To facilitate the momentum for reduction in pendency, Government of India has made substantial funding.  Rs. 5000 Crores have been awarded by the 13th Finance Commission for utilisation during the next 5 years for improving the justice delivery system through setting up of morning/evening/shift courts, Lok Adalats, Mediation, etc.   Funds for infrastructural development have increased five fold in the current Budget to Rs. 500 Crores.

The Gram Nyayalayas Act, 2008 was enacted by the Government on 2nd October, 2009 to provide for establishment of Gram Nyayalayas at the grass root level to provide access to justice at the doorsteps of the citizens with a view to ensure that opportunities for securing justice are not denied to any citizen by reason of social, economic or other disabilities.  A sum of Rs. 150 Crores has been provided in the current financial year for starting the Gram Nyayalayas.  States like Madhya Pradesh, Maharashtra, Rajasthan and Orissa have already notified and operationalised them.  The Gram Nyayalayas have been envisages to grant relief to the litigants within six months of the registration of cases.

While Government of India is providing sufficient funds for speedy disposal of cases and reduction in the pendency, unless the vacancies are filled up, both in the Higher and Subordinate Judiciary, all efforts being made would not be able to bring about desired fruits.  I would, therefore, urge the Chief Justices to embark upon a plan to fill up as many vacancies in the High Court and the Subordinate Courts during this campaign mode approach for reduction in pendency.

I would like this opportunity to thank the Chief Justices and the State Governments in their approach for the Mis sion Mode Programme for Delivery of Justice and Legal Reforms which commenced on 26th January, 2010 with a view to reduce congestion in jails.   The leadership rendered by all the Chief Justices for realizing the goal and to take further steps in this regard, resulted in deciding cases of over 7.10 lakhs undertrials till 31.5.2011.  This must have brought cheers to as many families also.  I hope that the interest and the leadership shown for the cases of the undertrials by the Chief Justices and the State Governments would be carried forward during this campaign for reduction of overall pendency in the Courts which would help in mitigating the miseries of the litigants and their families.”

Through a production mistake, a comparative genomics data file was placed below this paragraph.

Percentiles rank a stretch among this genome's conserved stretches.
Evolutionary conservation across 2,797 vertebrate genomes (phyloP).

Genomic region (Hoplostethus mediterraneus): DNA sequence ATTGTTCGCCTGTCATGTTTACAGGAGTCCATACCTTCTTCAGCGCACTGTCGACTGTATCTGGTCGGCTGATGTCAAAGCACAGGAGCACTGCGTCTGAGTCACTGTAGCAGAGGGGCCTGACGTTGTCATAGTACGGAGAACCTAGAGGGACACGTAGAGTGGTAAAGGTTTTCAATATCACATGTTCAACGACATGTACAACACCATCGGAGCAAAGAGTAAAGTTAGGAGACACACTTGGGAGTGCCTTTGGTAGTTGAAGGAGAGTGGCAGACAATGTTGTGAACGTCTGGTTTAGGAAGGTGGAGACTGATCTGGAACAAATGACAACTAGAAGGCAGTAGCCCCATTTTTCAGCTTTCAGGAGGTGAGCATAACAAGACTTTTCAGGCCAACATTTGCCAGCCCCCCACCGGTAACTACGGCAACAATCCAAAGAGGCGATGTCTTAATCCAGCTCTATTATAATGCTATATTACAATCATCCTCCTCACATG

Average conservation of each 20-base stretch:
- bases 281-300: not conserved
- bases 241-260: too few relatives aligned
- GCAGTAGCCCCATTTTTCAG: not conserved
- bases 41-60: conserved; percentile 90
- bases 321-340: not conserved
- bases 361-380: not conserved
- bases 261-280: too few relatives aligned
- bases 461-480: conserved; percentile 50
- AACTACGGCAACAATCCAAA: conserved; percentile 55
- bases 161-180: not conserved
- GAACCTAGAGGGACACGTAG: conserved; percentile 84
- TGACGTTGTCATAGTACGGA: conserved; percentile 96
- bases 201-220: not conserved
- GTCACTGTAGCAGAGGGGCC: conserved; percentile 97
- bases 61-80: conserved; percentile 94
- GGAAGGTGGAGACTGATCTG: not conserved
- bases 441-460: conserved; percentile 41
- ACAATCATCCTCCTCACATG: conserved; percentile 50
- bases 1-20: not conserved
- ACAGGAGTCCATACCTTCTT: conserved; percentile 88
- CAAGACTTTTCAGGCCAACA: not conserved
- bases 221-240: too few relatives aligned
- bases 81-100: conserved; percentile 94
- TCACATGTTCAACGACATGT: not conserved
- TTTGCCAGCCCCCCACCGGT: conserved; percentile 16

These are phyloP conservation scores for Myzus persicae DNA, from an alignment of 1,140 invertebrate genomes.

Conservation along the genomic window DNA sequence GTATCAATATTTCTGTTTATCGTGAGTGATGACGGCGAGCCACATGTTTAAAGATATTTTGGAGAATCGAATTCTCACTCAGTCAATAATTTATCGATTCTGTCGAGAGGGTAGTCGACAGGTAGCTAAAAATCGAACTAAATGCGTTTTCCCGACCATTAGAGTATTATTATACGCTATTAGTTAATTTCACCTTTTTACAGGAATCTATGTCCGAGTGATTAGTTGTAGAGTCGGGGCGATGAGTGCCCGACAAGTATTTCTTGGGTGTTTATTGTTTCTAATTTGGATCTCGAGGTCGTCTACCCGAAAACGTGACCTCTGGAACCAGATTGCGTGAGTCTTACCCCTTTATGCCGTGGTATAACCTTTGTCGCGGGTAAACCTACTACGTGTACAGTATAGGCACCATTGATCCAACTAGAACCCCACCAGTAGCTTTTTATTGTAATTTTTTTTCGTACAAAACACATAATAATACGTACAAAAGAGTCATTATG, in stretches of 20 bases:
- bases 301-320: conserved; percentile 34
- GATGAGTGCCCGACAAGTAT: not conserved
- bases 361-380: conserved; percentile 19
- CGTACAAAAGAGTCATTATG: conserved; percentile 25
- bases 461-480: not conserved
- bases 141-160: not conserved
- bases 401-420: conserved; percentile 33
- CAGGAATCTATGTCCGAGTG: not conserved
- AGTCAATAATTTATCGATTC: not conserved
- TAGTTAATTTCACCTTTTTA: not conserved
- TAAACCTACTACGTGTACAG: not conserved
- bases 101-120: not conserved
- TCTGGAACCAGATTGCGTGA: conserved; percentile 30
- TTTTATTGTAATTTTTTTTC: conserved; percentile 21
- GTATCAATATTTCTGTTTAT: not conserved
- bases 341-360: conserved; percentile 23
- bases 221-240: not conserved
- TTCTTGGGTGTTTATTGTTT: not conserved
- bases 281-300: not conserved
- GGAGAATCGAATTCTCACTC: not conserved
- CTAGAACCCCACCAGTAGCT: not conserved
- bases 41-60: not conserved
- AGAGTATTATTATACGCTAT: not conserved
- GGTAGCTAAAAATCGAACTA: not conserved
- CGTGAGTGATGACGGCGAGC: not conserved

No more ‘My Lord’, ‘Your Lordship’ in Punjab & Haryana HC

Ajay Sura, TIMES OF INDIA

CHANDIGARH: In a historical move to discard the colonial practice of addressing the judges of the high court as ‘My Lord’ or ‘Your Lordship‘, the Punjab and Haryana High Court Bar Association on Thursday passed a resolution asking its members not to address the court using the traditional phrase ‘My Lord’.

In its resolution passed unanimously by around 4500 members strong lawyers association has decided that in future the judges should be addressed as ‘Sir’ or ‘Your Honour’. The decision was taken in the general house meeting of the bar held in the jam-packed bar room of the high court on Thursday afternoon. With this, the Punjab and Haryana high court has become second high court in the country after Kerala high court advocates Association that had passed such resolution in June 2007 to take such step.

Talking to the development, President of the High Court Bar Association, Kulbir Singh Dhaliwal said that the bar body has unanimously resolved to stop addressing judges as ‘My Lord’ or ‘Your Lordship’ from Thursday.

Dhaliwal further stated, “We passed the resolution to endorse the already existing rules in this concerned framed by the Bar Council of India (BCI) in 2006 that had resolved that the form of address in the Supreme Court and high courts should be ‘Your Honour’ or ‘Honourable Court’. About the forcibility of the resolution, Dhaliwal added that because of habit, some lawyers may continue to say ‘My Lord’, but gradually they will get used to the new phrase. He also said that bar has received positive response from the judges on this issue.

Background:

The BCI – apex body of the lawyers in country had adopted a resolution in April 2006 and added a new Rule 49(1)(j) in the Advocates Act. As per the rule, lawyers can address the court as ‘Your Honour’ and refer to it as ‘Honourable Court’. If it is a subordinate court, lawyers can use terms such as ‘Sir’ or any equivalent phrase in the regional language concerned. Explaining the rationale behind the move, the Bar Council had held that the words such as ‘My Lord’ and ‘Your Lordship’ were “relics of the colonial past”.

The resolution has since been circulated to all state councils and the Supreme Court for adoption but over five years now, the resolution largely remained on paper. However, in an unprecedented move in October 2009, one of the judges of Madras HC, Justice K Chandru had banned lawyers from addressing his court as ‘My lord’ and ‘Your lordship’

Hindu marriages: HC ruling upsets settled law

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ANIL MALHOTRA IN THE TRIBUNE